### MR-Egger regression analysis

The MR-Egger regression analysis is an adaptation of the IVW analysis by allowing a non-zero intercept that is estimated as part of the analysis43. This relaxed the assumption of no horizontal pleiotropy and allowed net horizontal pleiotropic effect across all SNPS to be unbalanced, or directional. However, any horizontal pleiotropic effect should not correlate with SNP-exposure effects. MR-Egger intercept test was also performed as part of the MR-Egger regression analysis to assess whether the genetic variants have directional horizontal pleiotropic effects on the outcome. It is a test of whether the intercept of the MR-Egger regression analysis significantly differs from zero.

### Power calculation of MR analysis

Calculations for statistical power for our MR analyses were performed according to Brion et al. using their web-based application44. Power calculations of the MR analysis of BMI upon AD were provided for a range of true odds ratio of AD per unit increase of BMI (Supplementary Fig. S2)44. Calculations were based on a sample size of 116,000 (21,000 AD cases and 95,000 controls) in the outcome dataset (i.e. AD GWAS study) and a type 1 error rate of 0.05. Proportion of variance explained for the association of the included SNPs (n = 941) with BMI (exposure variable) was 0.06. Our study had 80% power to detect an odds ratio for AD of 1.09 per unit (kg/m2) increase of BMI in the MR analysis.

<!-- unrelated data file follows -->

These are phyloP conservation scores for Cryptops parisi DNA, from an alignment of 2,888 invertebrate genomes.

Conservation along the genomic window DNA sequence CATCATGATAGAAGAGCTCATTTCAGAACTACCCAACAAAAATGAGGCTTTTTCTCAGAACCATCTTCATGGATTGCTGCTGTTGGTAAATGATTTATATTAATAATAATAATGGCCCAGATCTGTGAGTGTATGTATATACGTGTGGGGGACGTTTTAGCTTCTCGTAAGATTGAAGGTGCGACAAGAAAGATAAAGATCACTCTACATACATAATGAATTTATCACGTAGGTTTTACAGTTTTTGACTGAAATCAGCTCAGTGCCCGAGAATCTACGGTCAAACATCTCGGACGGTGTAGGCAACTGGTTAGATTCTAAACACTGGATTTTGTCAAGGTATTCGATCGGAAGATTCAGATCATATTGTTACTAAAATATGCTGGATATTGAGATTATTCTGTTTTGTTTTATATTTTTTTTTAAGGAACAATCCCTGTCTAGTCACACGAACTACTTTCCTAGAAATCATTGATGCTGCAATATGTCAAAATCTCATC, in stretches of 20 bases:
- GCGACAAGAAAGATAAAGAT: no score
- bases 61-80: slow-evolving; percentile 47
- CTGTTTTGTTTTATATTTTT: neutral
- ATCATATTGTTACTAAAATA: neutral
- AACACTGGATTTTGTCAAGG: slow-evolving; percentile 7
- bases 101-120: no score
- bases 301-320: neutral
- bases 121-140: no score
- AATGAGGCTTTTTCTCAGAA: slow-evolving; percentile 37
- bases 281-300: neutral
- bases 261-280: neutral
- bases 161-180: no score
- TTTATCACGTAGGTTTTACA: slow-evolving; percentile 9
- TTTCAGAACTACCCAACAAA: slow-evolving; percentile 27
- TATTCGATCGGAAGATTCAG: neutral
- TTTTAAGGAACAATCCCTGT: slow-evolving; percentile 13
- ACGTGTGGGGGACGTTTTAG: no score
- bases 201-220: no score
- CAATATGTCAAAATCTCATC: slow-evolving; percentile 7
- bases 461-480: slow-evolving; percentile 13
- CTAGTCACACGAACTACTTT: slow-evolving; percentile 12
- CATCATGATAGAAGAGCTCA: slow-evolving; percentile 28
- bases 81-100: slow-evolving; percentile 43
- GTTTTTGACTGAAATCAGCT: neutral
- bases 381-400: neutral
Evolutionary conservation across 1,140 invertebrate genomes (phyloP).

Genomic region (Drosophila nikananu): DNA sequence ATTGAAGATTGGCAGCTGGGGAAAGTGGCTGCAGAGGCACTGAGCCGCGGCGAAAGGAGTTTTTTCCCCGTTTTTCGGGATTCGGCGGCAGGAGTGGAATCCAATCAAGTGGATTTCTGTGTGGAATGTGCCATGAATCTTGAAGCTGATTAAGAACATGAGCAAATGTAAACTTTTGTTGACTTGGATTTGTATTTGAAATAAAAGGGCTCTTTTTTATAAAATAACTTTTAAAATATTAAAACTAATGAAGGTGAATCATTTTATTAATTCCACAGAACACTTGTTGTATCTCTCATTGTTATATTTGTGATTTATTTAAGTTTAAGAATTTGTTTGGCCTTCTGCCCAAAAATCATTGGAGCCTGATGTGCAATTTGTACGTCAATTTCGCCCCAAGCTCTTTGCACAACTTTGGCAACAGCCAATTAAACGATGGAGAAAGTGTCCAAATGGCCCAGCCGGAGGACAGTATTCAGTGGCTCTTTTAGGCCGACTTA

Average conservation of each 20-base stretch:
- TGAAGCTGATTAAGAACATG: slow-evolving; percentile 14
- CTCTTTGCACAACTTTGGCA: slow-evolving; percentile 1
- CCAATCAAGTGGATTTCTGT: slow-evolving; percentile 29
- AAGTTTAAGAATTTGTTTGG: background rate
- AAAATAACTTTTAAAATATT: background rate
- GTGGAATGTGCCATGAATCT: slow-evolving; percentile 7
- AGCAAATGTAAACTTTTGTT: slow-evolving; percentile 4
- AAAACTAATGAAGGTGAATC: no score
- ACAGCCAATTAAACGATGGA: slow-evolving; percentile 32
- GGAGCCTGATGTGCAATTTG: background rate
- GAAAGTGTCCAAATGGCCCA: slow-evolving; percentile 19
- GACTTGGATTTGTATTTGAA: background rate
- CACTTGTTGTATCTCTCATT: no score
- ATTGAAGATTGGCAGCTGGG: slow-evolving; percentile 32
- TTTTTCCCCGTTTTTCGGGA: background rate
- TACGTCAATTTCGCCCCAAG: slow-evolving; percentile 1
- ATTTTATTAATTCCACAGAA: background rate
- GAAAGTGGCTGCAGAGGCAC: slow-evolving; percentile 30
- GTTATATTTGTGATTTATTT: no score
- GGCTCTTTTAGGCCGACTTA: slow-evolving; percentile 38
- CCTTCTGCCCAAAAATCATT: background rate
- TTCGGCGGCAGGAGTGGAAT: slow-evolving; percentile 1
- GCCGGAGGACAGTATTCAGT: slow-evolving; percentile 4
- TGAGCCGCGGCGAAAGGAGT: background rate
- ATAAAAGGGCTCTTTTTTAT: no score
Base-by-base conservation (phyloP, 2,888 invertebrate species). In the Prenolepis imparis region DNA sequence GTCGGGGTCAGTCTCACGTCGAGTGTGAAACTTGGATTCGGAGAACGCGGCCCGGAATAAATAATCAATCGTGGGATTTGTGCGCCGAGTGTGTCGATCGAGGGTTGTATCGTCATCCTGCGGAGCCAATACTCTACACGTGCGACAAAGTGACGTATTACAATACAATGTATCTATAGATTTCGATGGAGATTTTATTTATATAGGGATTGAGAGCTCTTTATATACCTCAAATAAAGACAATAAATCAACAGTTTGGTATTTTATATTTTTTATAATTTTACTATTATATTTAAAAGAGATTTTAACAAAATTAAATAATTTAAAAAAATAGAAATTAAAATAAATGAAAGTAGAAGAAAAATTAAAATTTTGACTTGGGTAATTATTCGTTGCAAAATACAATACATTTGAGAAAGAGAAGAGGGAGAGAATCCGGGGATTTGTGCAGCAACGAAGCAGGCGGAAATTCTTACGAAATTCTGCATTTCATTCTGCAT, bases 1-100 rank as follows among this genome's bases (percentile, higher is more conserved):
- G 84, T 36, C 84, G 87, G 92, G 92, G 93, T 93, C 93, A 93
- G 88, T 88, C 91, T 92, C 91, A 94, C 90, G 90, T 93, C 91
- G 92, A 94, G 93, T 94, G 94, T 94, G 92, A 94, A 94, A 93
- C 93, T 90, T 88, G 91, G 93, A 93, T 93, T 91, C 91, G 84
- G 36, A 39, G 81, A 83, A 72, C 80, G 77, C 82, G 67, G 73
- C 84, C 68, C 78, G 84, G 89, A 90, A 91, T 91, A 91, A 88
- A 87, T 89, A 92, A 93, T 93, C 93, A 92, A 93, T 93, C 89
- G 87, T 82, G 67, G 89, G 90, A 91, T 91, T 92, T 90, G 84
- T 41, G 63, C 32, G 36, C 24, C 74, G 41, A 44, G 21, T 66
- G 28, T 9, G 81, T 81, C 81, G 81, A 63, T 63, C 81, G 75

Power calculations of the MR analysis of AD upon BMI were provided according to a range of values for the true underlying causal association between AD and BMI (Supplementary Fig. S2)44. These was based on a sample size of 681,275 in the outcome dataset (i.e. BMI GWAS study) and a regression coefficient of 0.10 kg/m2 for the observational association between AD and BMI according to a recent cohort study by Shalom et al.45 The variances for AD (exposure) and BMI (outcome) used were 0.148 and 16 kg2/m4 respectively based on AD and BMI GWAS datasets14,15. Proportion of variance explained for the association of the included SNPs (n = 20) with AD (exposure variable) was 0.026. Our study had 80% power to detect a 0.220 kg/m2 increase in BMI arising from the presence of AD at a type 1 error rate of 0.05.